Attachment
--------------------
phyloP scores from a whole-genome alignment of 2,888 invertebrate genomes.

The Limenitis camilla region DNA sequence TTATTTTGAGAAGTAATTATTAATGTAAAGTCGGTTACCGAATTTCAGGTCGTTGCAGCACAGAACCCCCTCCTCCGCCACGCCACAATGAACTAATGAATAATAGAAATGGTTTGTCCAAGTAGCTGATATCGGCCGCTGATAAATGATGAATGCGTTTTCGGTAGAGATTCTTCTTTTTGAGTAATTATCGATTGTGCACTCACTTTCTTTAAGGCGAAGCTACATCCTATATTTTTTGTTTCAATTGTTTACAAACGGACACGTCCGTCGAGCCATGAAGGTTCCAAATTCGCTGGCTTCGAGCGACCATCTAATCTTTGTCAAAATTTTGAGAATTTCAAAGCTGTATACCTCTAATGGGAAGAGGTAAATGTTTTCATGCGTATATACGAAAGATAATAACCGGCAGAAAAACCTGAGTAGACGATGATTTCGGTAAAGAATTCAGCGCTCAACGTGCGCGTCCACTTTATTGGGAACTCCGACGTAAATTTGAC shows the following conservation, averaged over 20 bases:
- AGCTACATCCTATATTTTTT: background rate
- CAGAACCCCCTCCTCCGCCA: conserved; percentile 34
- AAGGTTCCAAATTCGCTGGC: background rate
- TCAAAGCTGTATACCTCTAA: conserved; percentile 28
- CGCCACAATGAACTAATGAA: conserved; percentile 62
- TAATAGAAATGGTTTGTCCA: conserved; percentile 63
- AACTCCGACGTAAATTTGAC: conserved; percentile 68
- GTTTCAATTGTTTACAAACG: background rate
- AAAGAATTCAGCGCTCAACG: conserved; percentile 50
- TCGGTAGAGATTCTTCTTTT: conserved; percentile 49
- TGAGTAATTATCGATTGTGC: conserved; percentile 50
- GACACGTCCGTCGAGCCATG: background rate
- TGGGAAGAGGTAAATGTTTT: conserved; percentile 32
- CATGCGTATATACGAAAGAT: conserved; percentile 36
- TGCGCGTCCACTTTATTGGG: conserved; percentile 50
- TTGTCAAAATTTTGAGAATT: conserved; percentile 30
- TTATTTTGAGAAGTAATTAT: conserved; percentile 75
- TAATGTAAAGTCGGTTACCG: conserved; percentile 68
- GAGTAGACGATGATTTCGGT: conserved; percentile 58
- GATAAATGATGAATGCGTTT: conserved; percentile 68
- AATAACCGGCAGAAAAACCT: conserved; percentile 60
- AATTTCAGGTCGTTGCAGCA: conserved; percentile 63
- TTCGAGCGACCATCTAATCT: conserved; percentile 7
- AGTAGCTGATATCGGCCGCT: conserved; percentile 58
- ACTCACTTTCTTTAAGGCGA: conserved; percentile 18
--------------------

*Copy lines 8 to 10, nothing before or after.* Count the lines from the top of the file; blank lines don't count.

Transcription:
- TAATAGAAATGGTTTGTCCA: conserved; percentile 63
- AACTCCGACGTAAATTTGAC: conserved; percentile 68
- GTTTCAATTGTTTACAAACG: background rate